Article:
Fear of failure
Seconds To Snap was written for various reasons – mainly to end stigma associated with these conditions to allow people to be free from the prisons of judgements.
Also as a huge thank you to everyone who took care of me in the hospitals over the years. I am so grateful each day. I owe them my life.
The patients I met along the way also taught me so much about life and how you should never take anything for granted as you don’t know what’s around the corner. I learned very quickly to never judge a book by its cover within a few weeks of being in an adult psychiatric unit.
However even though I was so motivated to write the book for all of those reasons I was terrified of failing.
Failing to make a difference, let everyone down, not talk loud enough on behalf of all those people I know are in their mind prison each day and are desperate to escape. But worst of all let myself down.
I was terrified of self-failure. We are all intrinsically very self-critical – so this was hard to shake.
This then led me to question my reasons even more so I asked various people lots of questions, tested the market, watched people’s reactions in certain situations. All to allow myself to know I had to write it no matter what and not doubt the need I knew was there.
Some members of society through no fault of their own have a preconceived idea that all mentally ill people are scary, zombie like, psychopaths, lank hair, bad skin, unstable, dirty etc and some of those descriptions came from a class I spoke to of psychology students who should have known better about pre conceived ideas – I can assure you they did within seconds of meeting me. It was an incredible experience for all of us. I had on purpose sent them a horrifying chapter of the book before it was published as they would have no way of finding me online. When I walked in the class their faces said a millions stories. They reluctantly told me what they expected me to look like – and yes some of the words I’ve used above.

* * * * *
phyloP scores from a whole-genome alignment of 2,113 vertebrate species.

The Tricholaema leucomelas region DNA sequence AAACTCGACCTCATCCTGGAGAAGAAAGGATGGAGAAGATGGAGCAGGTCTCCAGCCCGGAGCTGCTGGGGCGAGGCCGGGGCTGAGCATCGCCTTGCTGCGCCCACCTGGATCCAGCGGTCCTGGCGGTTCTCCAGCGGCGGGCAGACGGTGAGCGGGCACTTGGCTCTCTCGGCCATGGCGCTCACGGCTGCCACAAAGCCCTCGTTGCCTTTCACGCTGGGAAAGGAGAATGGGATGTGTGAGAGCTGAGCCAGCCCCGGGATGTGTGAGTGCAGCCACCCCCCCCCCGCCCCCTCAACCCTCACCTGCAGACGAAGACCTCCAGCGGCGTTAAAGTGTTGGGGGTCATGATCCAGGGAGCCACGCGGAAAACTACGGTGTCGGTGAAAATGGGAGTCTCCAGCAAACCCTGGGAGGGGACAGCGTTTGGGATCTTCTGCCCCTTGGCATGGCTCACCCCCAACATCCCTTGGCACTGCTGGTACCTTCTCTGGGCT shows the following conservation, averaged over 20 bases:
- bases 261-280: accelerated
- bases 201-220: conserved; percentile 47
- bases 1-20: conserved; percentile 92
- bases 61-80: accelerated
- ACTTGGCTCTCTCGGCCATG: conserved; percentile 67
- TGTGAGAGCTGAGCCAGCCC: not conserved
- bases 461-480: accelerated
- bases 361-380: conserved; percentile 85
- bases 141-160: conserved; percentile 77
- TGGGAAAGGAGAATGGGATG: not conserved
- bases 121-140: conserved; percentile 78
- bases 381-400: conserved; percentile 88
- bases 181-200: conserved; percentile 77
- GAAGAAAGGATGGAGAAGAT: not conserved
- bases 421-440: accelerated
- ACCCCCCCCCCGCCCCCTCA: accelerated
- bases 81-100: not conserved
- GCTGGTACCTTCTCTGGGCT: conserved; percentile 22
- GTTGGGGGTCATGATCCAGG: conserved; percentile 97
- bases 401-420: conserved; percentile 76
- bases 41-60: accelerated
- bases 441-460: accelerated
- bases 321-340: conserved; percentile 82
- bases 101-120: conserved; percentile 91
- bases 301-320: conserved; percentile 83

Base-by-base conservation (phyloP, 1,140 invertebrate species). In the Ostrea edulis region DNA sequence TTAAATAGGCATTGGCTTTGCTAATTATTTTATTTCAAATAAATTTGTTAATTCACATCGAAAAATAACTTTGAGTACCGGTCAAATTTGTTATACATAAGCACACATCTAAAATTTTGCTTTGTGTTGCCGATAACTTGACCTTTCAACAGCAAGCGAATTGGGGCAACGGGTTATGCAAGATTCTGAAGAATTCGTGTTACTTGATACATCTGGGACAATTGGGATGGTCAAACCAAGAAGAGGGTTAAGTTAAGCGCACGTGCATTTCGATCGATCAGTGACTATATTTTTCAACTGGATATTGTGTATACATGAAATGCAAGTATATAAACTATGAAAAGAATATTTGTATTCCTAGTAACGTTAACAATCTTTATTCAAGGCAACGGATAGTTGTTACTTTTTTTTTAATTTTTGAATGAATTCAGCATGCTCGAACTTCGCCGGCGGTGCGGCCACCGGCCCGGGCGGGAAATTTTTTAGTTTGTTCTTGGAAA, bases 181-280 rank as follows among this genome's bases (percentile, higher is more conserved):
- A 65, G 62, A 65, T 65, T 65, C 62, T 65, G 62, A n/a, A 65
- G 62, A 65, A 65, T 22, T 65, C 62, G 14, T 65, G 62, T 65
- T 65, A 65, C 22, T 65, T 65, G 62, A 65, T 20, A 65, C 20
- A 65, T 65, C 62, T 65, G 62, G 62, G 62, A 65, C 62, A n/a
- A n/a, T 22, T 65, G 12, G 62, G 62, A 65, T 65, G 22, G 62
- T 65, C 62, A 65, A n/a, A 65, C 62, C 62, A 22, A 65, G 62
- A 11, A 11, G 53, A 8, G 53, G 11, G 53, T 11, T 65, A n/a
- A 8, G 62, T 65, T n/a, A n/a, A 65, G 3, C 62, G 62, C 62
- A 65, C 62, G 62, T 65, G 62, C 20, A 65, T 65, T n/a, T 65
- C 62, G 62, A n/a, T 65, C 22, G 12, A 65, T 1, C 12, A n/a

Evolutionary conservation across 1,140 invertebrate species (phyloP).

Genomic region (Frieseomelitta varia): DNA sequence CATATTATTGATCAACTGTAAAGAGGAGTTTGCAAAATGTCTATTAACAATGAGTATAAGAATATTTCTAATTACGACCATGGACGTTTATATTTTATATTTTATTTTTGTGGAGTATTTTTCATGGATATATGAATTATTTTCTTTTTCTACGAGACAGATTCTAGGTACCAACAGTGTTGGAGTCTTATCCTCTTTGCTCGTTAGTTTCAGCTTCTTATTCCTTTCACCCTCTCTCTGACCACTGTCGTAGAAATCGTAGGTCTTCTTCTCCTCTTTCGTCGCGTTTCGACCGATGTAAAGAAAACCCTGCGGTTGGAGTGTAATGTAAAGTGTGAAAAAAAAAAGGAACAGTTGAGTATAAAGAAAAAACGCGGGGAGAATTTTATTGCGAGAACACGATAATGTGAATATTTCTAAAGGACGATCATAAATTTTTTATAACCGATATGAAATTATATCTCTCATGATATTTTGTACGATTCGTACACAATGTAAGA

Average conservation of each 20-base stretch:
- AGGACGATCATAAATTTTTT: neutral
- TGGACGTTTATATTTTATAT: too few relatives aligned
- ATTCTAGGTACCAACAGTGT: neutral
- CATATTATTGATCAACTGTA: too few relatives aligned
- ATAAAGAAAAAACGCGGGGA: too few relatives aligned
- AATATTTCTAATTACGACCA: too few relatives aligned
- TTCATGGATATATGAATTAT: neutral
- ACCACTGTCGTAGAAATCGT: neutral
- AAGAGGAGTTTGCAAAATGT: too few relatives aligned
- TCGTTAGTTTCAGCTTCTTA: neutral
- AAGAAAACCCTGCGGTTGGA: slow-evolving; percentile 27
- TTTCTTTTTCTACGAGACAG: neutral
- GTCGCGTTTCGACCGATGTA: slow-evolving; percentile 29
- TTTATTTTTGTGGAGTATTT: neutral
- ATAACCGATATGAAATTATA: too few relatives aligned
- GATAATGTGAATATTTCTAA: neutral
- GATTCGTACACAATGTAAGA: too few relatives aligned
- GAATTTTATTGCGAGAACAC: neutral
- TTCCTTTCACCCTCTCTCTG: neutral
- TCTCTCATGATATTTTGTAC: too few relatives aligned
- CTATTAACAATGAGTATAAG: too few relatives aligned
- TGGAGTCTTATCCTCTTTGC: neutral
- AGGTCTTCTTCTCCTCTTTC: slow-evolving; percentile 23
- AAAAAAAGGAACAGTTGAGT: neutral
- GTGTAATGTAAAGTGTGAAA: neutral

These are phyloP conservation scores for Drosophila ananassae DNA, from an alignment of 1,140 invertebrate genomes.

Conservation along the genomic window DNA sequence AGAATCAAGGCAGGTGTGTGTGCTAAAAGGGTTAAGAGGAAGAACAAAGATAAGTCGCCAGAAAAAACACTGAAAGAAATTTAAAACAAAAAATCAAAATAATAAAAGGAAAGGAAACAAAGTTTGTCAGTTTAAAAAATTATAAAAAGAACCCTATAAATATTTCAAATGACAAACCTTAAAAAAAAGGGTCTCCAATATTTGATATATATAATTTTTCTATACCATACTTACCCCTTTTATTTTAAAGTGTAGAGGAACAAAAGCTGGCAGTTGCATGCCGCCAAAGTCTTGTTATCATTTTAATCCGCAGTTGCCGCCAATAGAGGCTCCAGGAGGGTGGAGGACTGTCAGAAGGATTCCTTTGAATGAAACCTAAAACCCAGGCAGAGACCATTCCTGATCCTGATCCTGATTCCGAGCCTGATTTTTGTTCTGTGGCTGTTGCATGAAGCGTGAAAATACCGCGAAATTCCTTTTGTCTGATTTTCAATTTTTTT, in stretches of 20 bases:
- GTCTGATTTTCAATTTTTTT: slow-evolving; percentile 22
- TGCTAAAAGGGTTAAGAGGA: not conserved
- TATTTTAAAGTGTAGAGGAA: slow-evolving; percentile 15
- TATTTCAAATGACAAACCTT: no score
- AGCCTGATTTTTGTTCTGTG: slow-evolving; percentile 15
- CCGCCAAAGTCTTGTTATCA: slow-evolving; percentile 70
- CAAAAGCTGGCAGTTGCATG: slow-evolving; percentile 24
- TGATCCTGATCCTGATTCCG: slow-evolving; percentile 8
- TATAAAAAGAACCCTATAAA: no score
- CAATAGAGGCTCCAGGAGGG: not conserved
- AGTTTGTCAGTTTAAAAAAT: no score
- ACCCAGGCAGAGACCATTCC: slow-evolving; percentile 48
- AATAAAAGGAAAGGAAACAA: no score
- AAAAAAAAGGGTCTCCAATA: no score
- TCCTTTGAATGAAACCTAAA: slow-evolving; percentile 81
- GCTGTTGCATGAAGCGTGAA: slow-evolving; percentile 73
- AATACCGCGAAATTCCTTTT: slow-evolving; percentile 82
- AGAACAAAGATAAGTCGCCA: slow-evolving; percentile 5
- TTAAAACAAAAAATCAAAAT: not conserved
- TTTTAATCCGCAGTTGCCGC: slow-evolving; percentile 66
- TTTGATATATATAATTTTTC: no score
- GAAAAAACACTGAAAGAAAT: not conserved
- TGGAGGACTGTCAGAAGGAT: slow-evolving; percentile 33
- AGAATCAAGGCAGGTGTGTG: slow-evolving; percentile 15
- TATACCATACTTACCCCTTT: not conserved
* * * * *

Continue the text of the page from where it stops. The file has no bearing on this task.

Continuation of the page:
Needless to say after the talk they had a very different view of the issues around mental health.
We all learned something that day.
It also backed up the huge need for the story to help those people dispel the myths and stereotypes.
So I knew I had to publish no matter what. I had to have belief in myself and what I could bring to the world alongside the book.
When I was a teenager I stood in a grotty hospital toilet one day about to end my life as I felt there was no reason to live. In that moment I wondered if all teenagers had shit life’s and felt as worthless as I did. My attempt was interrupted thankfully.
A day or so later I vowed to myself if I lived through all I was going through then one day I would tell my story so no other young person ever had to find themselves with an open razor at their neck in a dingy toilet and hoped it would not all be in vain.
So I went ahead and published Seconds To Snap with huge anxiety, but also huge drive and passion to really use it to create change within society on many levels.
It’s now been 16 months and I feel immensely proud of all I have achieved since publication. I don’t feel I have let myself down in anyway. I just wish I had done it sooner.
So if you’re thinking of writing a book – do it!!! There is no time like the present and if you put your heart and soul into it you will never let yourself down –so don’t be scared of failing as you won’t!
Just do it…I promise the hope it can offer others is worth it all.